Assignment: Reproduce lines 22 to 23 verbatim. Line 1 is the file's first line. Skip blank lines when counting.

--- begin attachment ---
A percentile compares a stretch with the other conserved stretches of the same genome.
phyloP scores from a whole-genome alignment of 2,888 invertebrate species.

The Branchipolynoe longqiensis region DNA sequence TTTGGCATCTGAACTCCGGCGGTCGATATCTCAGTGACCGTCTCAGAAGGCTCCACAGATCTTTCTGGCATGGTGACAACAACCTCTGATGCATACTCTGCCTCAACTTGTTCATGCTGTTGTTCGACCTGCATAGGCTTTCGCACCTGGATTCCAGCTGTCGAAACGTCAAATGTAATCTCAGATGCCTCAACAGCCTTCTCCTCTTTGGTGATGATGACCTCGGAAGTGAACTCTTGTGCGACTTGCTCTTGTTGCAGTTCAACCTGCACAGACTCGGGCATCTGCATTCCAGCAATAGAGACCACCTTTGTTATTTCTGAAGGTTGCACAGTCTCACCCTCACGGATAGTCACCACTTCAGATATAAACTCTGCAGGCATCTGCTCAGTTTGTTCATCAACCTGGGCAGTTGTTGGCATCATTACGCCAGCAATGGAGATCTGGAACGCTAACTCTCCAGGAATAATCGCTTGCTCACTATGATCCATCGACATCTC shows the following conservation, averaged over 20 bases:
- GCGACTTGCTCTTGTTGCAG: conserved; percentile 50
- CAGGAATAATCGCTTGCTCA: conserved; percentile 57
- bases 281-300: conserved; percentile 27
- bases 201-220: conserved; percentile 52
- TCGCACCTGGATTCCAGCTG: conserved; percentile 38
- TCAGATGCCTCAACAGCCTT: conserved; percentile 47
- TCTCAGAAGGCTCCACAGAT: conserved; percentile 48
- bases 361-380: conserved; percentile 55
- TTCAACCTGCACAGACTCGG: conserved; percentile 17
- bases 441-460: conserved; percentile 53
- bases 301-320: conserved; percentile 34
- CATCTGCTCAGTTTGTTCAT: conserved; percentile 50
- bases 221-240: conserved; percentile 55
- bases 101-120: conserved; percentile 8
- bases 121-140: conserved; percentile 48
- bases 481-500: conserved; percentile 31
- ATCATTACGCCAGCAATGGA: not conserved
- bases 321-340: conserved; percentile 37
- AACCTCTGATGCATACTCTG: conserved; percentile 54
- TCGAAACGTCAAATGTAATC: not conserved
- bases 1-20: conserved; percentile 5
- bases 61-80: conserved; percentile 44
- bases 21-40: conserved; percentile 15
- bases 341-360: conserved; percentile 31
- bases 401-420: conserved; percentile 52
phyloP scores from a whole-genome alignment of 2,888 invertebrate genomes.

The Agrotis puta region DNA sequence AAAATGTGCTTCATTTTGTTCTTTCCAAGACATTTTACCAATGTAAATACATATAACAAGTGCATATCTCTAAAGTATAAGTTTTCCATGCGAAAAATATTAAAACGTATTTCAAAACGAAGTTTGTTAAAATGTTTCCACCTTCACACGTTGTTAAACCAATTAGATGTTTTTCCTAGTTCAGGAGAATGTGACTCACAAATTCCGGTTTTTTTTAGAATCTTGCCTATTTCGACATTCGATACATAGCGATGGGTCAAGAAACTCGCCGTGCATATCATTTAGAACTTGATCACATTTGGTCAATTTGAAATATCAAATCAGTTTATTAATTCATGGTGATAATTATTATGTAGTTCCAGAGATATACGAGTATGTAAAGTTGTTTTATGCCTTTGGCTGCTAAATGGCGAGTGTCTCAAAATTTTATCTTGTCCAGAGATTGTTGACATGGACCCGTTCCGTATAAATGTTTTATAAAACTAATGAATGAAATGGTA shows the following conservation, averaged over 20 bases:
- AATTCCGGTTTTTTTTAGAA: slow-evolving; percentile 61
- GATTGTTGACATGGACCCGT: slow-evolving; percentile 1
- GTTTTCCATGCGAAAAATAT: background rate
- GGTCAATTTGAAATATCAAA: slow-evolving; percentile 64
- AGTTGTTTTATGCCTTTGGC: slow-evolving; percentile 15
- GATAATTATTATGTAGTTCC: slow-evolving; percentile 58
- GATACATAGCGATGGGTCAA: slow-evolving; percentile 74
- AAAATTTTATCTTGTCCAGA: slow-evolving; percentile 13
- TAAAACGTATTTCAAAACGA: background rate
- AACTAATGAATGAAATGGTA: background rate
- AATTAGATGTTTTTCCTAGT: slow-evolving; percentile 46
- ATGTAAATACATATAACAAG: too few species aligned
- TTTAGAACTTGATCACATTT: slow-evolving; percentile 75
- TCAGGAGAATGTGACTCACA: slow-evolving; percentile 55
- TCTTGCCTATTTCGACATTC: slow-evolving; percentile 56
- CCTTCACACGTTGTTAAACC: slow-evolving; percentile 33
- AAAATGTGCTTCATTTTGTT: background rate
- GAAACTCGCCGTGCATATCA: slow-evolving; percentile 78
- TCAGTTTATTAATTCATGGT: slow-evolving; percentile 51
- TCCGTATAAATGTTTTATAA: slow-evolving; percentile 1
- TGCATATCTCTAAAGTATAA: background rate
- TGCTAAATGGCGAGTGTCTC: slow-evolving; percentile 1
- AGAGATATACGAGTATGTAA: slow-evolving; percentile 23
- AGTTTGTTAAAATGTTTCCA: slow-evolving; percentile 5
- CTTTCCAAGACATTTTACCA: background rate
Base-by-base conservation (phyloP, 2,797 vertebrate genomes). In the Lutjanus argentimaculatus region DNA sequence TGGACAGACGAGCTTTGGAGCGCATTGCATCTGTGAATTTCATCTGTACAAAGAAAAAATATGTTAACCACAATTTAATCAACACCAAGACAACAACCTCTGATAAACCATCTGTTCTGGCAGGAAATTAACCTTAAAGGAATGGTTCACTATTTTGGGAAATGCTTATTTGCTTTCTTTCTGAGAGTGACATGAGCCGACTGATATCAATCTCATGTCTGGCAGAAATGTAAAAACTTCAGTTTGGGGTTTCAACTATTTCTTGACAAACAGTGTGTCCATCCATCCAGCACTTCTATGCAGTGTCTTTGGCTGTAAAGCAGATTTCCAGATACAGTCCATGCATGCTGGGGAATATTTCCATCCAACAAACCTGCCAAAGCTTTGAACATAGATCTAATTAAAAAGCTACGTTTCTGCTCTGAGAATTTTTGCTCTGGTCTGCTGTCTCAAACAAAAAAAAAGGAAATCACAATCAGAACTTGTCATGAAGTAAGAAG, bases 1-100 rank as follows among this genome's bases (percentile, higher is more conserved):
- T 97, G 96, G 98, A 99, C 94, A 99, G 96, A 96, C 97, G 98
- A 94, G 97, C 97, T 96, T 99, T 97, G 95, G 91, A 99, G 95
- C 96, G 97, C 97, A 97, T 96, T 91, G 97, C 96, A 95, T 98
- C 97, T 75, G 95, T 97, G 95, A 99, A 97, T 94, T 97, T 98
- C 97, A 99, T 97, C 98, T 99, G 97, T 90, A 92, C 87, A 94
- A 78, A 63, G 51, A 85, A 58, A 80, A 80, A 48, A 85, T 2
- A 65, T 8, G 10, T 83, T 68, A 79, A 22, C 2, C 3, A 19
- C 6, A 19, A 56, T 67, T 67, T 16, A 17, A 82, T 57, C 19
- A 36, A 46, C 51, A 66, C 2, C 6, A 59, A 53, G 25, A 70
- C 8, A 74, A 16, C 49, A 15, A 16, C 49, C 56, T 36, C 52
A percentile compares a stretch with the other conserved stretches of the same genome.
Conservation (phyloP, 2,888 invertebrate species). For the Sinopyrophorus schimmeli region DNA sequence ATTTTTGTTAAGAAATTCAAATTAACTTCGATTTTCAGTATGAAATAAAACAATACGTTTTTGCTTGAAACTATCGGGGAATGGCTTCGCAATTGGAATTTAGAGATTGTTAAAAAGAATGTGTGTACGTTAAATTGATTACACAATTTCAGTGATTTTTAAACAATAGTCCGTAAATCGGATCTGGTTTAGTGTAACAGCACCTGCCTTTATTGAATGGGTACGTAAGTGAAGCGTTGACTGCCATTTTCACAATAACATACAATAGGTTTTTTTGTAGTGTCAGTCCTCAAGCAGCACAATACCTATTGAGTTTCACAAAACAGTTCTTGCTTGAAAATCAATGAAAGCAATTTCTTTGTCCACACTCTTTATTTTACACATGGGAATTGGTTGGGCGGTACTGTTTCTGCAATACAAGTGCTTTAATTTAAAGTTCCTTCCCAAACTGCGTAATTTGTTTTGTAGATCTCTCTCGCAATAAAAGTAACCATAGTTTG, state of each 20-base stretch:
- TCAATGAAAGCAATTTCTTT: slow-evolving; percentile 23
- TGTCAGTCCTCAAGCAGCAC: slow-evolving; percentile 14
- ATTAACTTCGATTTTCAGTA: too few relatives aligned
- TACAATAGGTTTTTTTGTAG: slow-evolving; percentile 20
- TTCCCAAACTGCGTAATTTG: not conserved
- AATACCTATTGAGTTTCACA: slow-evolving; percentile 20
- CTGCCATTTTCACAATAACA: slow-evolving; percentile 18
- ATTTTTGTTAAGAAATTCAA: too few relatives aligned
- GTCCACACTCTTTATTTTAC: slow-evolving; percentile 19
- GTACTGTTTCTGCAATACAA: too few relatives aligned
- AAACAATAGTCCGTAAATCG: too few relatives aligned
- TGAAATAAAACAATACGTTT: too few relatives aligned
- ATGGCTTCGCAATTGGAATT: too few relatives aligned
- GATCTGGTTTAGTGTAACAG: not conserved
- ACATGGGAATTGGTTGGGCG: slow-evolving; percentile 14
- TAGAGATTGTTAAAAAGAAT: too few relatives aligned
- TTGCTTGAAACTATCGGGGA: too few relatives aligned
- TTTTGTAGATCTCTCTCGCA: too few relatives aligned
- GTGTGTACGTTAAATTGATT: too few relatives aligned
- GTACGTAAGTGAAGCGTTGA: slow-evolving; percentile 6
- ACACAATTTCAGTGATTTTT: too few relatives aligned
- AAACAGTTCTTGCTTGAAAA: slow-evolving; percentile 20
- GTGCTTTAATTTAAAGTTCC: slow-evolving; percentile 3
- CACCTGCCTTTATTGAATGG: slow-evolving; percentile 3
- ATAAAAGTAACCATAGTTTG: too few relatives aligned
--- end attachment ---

- AACCTCTGATGCATACTCTG: conserved; percentile 54
- TCGAAACGTCAAATGTAATC: not conserved